Okay. Pot shots aside, Klosterman does some seriously solid listing in this book, but I must take issue with a portion of page 162, wherein he references that a couple of greatest-hits albums are better than some of the studio albums recorded by those same artists. I say that to say this: I deride greatest-hits albums because it typically detracts from the energy of the recording session.

And, one page later, we’re back to pot shots:

“And in retrospect, ‘You Give Love a Bad Name’ really isn’t as horrible as I’d like to remember (if nothing else, it undoubtedly inspired Firehouse’s 'Don’t Treat Me Bad,' which I sometimes think might be among the forty finest songs ever released in the U.S.).”

Yeee-ah. That's a serious allegation, there, fella. And by "serious," I mean: revokage of the credentialage. Yeesh. That was about as pleasant to read as getting a cinder block thrown against your shin. We’ve covered how horrible all things Jov’ are, and there’s no sense in revisiting it. Here’s the thing about that Firehouse song: It had a poorly produced video to go along with it, and the gal in it had cans the size of basketballs. I mean, if you wanna say that those boobs were among the finest forty things ever released in the U.S., then fine. The song itself, however, was nasally sung, obnoxiously redundant, and whiny at best.

Anyway, 20 pages later, we finally get some Metallica talk. I was eager to hear what the non-Louis C.K. would have to say about Metallica, namely because my own stance on them has, for decades now, tired anyone who's ever spoken to me about music, myself included. But...we appear to actually agree on Metallica (at least on this page), sort of:

“It’s my suspicion that when today’s new generation of rock writers matures into forty-five-year-old bastards and starts running the media industry, Metallica will suddenly become more and more ‘important,’ perhaps even on scale with Led Zeppelin and The Who.”

There’s um, a word I’m looking for to summarize such an assertion. Oh, yeah. Now I remember it: wrong.

A few page turns, and we get this:

“…conventional hipster wisdom is that punk was invented when some kid tried to play ‘Communication Breakdown’ in his basement and couldn’t figure out the chord changes.”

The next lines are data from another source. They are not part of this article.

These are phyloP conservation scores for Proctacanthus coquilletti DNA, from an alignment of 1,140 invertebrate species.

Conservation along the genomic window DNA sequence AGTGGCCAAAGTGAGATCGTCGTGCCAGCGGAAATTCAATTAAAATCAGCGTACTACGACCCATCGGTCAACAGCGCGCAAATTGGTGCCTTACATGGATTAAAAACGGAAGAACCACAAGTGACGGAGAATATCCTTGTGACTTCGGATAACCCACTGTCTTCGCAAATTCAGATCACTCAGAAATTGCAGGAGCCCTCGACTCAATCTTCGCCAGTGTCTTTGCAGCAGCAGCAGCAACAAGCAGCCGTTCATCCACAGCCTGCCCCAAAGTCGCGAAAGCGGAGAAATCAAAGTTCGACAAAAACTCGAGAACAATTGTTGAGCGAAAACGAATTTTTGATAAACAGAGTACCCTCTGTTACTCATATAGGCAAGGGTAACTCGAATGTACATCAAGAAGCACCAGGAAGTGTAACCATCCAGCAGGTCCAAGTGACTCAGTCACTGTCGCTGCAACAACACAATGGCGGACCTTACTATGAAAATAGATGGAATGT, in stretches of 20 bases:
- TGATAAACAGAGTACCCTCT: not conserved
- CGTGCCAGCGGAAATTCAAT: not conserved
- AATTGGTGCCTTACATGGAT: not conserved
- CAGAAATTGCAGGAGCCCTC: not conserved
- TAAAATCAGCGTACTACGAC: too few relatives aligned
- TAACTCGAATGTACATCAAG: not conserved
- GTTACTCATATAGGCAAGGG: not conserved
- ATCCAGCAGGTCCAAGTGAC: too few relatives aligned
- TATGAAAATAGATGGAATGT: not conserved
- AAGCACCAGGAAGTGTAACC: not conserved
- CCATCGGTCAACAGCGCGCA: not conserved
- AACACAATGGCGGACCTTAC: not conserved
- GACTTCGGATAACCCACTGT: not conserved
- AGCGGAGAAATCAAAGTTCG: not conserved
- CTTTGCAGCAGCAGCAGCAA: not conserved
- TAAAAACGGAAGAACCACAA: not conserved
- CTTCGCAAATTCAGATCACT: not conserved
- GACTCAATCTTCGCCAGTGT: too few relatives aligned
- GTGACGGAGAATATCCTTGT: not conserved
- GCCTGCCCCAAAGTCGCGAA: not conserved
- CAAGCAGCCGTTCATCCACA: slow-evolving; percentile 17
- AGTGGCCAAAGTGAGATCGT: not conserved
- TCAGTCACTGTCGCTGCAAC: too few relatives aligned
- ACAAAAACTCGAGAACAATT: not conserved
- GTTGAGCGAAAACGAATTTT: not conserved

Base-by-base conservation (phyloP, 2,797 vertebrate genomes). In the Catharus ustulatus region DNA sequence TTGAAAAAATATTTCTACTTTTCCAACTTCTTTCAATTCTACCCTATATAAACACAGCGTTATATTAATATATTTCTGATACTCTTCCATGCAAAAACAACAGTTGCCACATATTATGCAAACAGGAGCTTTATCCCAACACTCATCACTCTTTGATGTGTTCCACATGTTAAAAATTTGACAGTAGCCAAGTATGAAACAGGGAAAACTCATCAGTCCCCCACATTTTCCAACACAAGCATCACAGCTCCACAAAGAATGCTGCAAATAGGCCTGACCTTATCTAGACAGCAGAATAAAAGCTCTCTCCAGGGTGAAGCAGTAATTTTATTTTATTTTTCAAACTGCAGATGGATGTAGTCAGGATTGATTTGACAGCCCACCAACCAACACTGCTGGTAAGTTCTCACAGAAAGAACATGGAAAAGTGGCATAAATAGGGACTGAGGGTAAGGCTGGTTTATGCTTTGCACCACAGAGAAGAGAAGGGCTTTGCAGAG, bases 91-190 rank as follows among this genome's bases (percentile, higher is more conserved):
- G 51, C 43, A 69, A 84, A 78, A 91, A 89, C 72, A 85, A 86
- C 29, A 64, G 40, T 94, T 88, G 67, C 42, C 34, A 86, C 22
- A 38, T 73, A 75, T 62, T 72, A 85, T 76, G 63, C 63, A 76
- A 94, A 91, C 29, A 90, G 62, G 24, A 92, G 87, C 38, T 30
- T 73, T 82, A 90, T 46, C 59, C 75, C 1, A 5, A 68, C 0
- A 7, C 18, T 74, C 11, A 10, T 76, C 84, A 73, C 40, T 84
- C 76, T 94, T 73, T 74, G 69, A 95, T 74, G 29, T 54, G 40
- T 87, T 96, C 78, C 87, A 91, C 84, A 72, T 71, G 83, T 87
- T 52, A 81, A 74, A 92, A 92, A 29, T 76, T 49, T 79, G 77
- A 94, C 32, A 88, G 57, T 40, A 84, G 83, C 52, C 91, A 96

I get that this is a knock on hipsters, and I’d never heard such a philosophy before, but either way, I like it.

Same page:

“It is difficult to listen to any full-length Metallica record, or even to sit through an hour-long collection of the best Metallica songs played in succession.”

Now we're cookin’ with gas. Preach on, brotha’. Boometh wenteth the dynamite. Eth.

Moving ahead to 212:

“Satriani surfed with an alien, but mostly it was stupid.”

Calling Satriani stupid is -– based on what I learned from this book –- counterintuitive to what this book wants to be. It’s like saying that wanting to bang a hot chick is foolish and tiresome.

One page later is a nice little bit about The Nuge’:

“If Ted wants to ice a few thousand ungulates before he takes his own dirt nap, I won’t hold it against him.”

I’m’a nominate that for one of the best rock-writer sentences ever composed.

Near the end, things get pretty GN’R heavy, which isn’t a bad thing considering that they were pretty huge and pretty God-damned good for a minute. Regarding one video in particular, Klosterman writes, “I hated the conclusion of (it) with a passion that I usually reserve for highway patrolmen, inner-city panhandlers, and the WNBA.”

That’s it. Just a really great sentence. One I plan on stealing.

Also from the radical-sentence department on page 225:

“After a hard night of bloated commercialism and meaningless sex, Budweiser helped you unwind like a man, even though it’s made from rice.”

Budweiser, if I may, draws a lot of parallels to Bon Jovi. It's nasty and appealing to degenerates. In sum: Rice doesn't belong in beer, just as the Jov' doesn't belong in music libraries or discussions.

Not only was I stoked to read a chapter called, “I get drunk and go to a hockey game,” I am stoked to order a Witty Chuck –- you’ll have to read the book, people -– at my next opportunity.

And finally, 20 pages from the end, we get a Phish mention.

I mean, I can't really think of a better way to wrap up than that. A great book about music that waits til the close to identify, albeit in a fashion quite mysterious -- the greatest American band of the last 20 years.

Anyway, I've got two Klostermans under my belt, now, and he's easily one of the best contemporary writers around. Problem is, he writes a lot about music and his musical opinions are, for the most part, just awful.

I'll get over it, though. Up next for me, after a pair of torturous assignments: Sex, Drugs, and Cocoa Puffs.